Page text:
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French Officials Work to Stem Drug Wars in Marseille

  • Elaine Cobbe

French policemen participate in an operation to fight against narcotics and weapons proliferation at Bassens estate in the northern area of Marseille, southern France, January 12, 2012.

French policemen participate in an operation to fight against narcotics and weapons proliferation at Bassens estate in the northern area of Marseille, southern France, January 12, 2012.

Drug and gang violence in Marseille, France's second-largest city, has gotten so out of control that one local politician has called for the army to be sent in to restore order.

Marseille is France's oldest city, and its poorest. A quarter of the population lives below the poverty line, and 18 percent are without jobs. In some parts of the city, youth unemployment is as high as 50 percent. Youth crime is soaring, too.

"Right now in Marseille, it is like Chicago in 1930; gangs, violence, drugs," said businessman Mohamed Ziani grew up in the Mediterranean port city and has watched it change. At the crossroads of trade, from Italy to the east and Spain to the west, much of the drug traffic in Europe comes through Marseille.

Today, drugs are dealt openly in many of the high-rise housing developments that dot the city. And guns are cheap, raising rivalries to a deadly level. This year, 21 people have been killed in a brutal drug-trade turf war.

As he drives by the high-rise blocks, police officer Kamel Bassaa points to flowers on several street corners, tributes to young lives lost.

Bassaa says every street, every place in the city, has a story of violence to tell. In his words, often stupid, unnecessary violence.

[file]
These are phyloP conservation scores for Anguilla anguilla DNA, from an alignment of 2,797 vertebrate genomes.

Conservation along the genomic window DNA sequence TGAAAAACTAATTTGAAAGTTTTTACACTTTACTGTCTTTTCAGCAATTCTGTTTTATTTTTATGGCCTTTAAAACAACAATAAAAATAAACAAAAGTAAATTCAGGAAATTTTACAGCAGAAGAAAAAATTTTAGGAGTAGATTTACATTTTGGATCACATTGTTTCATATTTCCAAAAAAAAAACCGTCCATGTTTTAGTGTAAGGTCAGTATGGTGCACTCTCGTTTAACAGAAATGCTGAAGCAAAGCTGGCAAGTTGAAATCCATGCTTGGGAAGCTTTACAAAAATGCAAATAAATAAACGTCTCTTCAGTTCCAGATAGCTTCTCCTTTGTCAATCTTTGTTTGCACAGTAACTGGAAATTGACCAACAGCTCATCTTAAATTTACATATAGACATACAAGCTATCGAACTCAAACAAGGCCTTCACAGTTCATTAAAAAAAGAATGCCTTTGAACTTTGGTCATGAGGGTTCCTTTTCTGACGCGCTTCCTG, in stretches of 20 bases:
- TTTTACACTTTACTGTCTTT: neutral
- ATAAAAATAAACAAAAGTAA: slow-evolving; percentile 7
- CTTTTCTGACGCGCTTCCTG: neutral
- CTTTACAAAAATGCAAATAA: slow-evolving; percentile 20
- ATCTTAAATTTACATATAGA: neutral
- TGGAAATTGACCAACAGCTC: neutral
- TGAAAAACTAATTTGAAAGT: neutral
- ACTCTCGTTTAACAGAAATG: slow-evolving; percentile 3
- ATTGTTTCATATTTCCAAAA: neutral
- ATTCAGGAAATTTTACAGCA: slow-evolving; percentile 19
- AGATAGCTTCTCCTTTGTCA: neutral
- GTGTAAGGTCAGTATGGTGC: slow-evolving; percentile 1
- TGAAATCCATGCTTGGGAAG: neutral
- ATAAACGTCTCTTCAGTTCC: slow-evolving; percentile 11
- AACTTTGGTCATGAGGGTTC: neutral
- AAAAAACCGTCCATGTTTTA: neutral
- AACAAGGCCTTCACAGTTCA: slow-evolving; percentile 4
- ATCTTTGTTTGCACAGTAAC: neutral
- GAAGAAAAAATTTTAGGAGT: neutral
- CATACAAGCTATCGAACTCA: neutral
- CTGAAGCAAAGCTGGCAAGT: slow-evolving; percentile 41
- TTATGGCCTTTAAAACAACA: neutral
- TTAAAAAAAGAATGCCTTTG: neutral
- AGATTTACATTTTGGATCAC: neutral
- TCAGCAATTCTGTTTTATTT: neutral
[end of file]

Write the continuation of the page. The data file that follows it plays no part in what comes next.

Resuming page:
Bassaa recognizes two teenagers on a scooter patrolling the area to warn dealers if the police come near. Bassaa notes that the local kids are hooked on American gangster movies, and for American-style violence he says he would like an American-style solution.

"Zero tolerance, like in New York," Bassaa adds. "And more police on the street."

Off-duty, Bassaa runs a voluntary organization, trying to keep the kids off the streets and out of jail. Roughly 23 percent of youngsters in Marseille quit school.

The Second Chance School offers young adults another way.

Cynthia Martinez, 18, left school at 16 because she did not like the teachers, and said there was more fighting than learning in her class. Now she is catching up on missed lessons and training to be a sports teacher.

Businessmen like Ziani are also doing their part. Ziani runs an agency that finds jobs for handicapped workers.

"This area is not just about the violence, it is not just about drugs, it is not just the projects," said Ziani. "You have people who open businesses, you have people who get up early in the morning to go to the factory. The majority works."

Ziani is keen to show Marseille's youth there is a way out. But the fact remains there are few jobs for anyone with an address in the housing projects.

Saida Hidri lives in one of the projects high above the city and works with people from immigrant communities. Hidri has watched many of her young neighbors fall into crime as a way of making easy money, sometimes $300 to $500 a day.

Hidri says they think they can build their lives with money from crime. But when they try to quit the gang, it is too late, Hidri says. They know the network, they know the people, so they are trapped adds Hidri. Those who want to leave are killed, and their families are targets, too. Everyone lives in fear, says Hidri.

Local Senator Samia Ghali, who grew up in the projects, caused nationwide controversy recently when she called for the army to step in.

What bothered people the most, Ghali says, is not that people are dying, but that she dared talk about it.

Ghali got the French government to take notice, an 200 extra police were brought in and a new police department created for the region. The government is also creating jobs program in the worst-hit areas. Like many others, Ziani says that is not enough.

"We need more police, especially in this area," said Ziani. "We need police, we need money, and we need jobs too. Because when you don't have a job, what is the future for you?"

Local officials say for many young people, the future is being a dealer at 16, dead in a gun battle at 20. That is what they want to change.